Many Timbeter users run into a situation where they need to measure a pile, but it does not fit into a single picture. For this Timbeter provides the panorama functionality.
For the sake of the correctness, it should be mentioned that the name ‘panorama’ is not technically the right word for what Timbeter does. While ‘panorama’ is a commonly understood term, it is a method of capturing photos, where the user rotates on a single point. In Timbeter’s panorama functionality, the user moves along the pile for each picture but does not rotate the camera at all. The precise term for this is a ‘planar mosaic.’
To create a panorama image, the algorithm must know the relative position of each source image. To achieve this, an alignment is established between each consecutive pair of images. The alignment process consists of the following steps: finding key points, matching key points and finding an alignment.
Finding key points
Much the same way a human would do it, Timbeter tries to find distinctive features that appear in both of the images being aligned. For a human, this might be an unusually large or oddly shaped log. However, for a computer it is more efficient to find a large number of features that are very small, often only a few pixels across.
The features that Timbeter searches for can be thought of as corners: in a small region, there is a change of color when looking at it from two different directions. While flat regions and edges appear in much larger quantities and are very similar, corners tend to be fairly distinctive. Though the exact number varies, to create a precise alignment, over a thousand key points are found for one image in this step.
Matching key points
Timbeter attempts matching each key point from one image with every key point form the other one, as long as they are at a similar height. When comparing two key points, a pixel region of equal size is taken around both, and a correlation metric is calculated. While distortions are sure to happen because of the change in perspective between the two photos, it is less pronounced for small regions of the image, so the process is fairly robust even when not taking the distortion into account.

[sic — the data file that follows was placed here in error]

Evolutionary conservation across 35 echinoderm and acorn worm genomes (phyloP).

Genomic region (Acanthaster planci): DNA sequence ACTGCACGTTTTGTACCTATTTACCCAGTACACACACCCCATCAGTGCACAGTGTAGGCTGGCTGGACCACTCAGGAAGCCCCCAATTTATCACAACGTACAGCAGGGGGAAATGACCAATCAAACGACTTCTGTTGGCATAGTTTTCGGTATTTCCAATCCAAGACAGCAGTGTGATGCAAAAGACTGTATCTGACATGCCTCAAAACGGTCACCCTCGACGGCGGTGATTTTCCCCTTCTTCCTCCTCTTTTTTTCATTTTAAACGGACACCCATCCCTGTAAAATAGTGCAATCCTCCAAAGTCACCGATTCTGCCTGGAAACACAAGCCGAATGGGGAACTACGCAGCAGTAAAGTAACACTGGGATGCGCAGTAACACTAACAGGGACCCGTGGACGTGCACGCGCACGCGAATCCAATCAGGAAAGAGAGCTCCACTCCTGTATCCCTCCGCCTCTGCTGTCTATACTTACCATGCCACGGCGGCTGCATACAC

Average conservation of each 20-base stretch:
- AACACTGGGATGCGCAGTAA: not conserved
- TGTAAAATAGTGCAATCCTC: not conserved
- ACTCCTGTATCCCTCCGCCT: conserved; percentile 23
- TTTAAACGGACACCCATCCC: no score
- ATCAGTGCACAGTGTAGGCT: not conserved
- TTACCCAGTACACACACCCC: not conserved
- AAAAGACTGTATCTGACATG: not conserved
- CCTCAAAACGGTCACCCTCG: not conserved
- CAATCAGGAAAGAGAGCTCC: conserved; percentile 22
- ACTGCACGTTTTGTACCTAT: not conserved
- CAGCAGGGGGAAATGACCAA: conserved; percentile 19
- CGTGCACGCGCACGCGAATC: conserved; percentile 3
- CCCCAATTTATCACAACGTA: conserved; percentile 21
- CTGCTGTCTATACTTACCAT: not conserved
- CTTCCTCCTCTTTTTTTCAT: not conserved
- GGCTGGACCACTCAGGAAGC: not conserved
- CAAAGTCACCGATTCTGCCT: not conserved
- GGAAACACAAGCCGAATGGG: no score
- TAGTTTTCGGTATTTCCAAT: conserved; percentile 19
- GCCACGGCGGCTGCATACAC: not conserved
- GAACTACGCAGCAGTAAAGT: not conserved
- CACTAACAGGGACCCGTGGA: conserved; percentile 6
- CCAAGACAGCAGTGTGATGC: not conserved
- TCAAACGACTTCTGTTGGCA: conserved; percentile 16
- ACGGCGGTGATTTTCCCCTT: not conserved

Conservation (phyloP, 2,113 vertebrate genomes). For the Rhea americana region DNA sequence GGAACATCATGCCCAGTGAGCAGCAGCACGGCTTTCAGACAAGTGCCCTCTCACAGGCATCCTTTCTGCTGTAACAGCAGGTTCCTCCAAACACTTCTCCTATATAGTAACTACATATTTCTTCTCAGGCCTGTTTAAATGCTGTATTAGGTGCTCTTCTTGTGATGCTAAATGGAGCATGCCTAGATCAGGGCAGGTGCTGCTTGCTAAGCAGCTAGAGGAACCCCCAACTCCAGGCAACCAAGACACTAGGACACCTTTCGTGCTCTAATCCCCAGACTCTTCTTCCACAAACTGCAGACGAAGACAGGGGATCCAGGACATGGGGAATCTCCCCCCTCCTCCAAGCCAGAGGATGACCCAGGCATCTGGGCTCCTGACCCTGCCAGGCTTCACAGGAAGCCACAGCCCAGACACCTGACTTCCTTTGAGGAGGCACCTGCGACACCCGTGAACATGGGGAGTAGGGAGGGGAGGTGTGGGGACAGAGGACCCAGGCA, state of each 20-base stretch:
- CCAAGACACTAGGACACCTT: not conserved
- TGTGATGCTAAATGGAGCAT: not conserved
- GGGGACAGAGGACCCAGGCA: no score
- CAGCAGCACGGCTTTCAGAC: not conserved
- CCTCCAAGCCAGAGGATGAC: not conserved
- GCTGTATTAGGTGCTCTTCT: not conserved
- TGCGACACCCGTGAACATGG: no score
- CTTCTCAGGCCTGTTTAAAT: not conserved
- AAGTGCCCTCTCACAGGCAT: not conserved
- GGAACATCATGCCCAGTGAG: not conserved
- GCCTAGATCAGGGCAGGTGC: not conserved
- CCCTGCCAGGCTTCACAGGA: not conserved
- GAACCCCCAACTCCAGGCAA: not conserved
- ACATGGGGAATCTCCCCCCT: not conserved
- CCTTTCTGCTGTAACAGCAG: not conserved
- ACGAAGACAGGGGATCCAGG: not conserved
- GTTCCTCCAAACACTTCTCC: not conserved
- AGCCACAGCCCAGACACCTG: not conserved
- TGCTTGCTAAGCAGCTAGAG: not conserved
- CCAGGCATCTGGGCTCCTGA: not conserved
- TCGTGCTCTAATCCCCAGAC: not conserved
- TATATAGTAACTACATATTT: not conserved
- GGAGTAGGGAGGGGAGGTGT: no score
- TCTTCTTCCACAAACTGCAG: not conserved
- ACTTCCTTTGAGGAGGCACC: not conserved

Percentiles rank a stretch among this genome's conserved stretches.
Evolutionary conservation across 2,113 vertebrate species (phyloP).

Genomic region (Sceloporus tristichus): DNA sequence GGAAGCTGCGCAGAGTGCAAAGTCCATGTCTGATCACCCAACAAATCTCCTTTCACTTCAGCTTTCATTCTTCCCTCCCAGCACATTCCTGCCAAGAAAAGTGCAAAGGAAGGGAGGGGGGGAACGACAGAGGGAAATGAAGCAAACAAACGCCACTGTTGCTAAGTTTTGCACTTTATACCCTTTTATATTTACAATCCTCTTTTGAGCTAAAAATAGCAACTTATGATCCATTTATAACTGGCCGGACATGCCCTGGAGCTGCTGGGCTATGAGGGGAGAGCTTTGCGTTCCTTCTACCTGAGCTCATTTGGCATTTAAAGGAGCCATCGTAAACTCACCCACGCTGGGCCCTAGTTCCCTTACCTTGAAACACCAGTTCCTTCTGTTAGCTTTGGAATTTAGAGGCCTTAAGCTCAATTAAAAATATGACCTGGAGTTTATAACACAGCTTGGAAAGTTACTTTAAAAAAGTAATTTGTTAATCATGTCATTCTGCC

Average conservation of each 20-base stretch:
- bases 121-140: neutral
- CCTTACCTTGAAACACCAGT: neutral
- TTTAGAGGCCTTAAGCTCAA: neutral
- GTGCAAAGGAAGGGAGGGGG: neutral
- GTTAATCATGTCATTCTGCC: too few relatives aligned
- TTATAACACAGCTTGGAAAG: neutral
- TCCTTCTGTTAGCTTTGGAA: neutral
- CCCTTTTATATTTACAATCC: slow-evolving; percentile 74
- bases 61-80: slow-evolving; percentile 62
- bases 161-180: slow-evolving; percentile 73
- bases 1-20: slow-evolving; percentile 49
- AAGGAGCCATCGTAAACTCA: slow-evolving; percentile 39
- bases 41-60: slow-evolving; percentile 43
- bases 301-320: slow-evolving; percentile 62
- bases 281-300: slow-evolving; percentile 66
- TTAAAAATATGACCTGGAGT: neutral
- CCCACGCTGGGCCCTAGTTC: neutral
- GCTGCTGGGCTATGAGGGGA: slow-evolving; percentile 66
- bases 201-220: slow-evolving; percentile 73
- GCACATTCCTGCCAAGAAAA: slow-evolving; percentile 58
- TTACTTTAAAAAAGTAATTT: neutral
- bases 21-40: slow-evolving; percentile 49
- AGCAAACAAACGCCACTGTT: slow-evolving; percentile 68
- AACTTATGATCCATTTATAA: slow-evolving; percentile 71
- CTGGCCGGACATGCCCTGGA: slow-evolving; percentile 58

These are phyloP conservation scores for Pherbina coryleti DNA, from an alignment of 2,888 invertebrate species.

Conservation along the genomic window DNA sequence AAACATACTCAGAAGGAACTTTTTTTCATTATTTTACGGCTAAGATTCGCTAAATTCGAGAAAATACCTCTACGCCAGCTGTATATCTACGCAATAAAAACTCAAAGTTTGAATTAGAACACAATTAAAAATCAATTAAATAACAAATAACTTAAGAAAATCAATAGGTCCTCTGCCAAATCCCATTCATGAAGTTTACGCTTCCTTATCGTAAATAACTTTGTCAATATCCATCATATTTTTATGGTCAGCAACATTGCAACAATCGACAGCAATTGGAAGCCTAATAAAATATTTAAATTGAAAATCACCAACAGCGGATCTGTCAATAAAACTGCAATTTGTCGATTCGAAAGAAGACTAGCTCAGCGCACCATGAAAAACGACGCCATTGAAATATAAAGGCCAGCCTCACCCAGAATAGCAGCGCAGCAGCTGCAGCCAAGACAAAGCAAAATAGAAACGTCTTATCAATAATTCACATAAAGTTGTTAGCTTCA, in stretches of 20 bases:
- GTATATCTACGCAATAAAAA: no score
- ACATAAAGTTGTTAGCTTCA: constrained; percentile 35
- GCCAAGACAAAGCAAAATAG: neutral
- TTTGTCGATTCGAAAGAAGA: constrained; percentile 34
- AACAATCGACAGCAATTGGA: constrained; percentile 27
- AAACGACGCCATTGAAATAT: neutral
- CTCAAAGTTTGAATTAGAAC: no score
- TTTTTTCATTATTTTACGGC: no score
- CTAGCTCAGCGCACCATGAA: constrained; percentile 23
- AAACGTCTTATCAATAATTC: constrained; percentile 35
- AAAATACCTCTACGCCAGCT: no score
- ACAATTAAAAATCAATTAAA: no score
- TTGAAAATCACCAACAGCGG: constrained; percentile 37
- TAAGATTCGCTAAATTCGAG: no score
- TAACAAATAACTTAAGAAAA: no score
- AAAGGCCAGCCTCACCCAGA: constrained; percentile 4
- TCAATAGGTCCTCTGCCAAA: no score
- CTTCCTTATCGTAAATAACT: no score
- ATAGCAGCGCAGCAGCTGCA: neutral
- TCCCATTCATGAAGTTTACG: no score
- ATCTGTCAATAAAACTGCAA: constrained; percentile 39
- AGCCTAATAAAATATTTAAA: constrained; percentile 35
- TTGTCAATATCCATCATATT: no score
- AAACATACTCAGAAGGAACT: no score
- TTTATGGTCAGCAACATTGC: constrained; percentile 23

Around 500 matches are usually found for each image pair.
Finding a homography
Because many key point matches from the previous step are going to be false matches, a robust method for finding the alignment must be used. To do this Timbeter uses an algorithm called RANSAC (random sample consensus). The algorithm iteratively chooses a random subset of key point matches, calculates an alignment from them and then checks how many key point matches fit this alignment. Each alignment thus created is a hypothesis.
However, often there is more than one hypothesis that seems to fit the data. Commonly, there is a hypothesis which is an alignment created using the key points that are on the log pile, but there is also a hypothesis generated by the key points that are on the background. For time efficiency, logs are not detected during panorama creation, so it is not known which key points are on the pile and which ones are not. In this situation, Timbeter chooses the hypothesis with the more significant movement, as objects closer to the camera change position more when the user moves around.
The number of matches used to create the final alignment can vary a lot, but it is usually in the order of 100 matches.
Stitching the panorama together
In the final step, all photos are put into a single large image. While most panorama applications blend neighboring images seamlessly, at Timbeter, we have chosen to make the stitching line sharp. This is because seamless blending often requires distorting the source images which may affect the pile volume. Though such images would look prettier to the eye, they would be less precise for measuring.
So, this is how the panorama functionality in Timbeter works internally. Moreover, with our latest update, we have to give it a substantial boost in accuracy. So, if you have not used panorama yet, why not give it a go?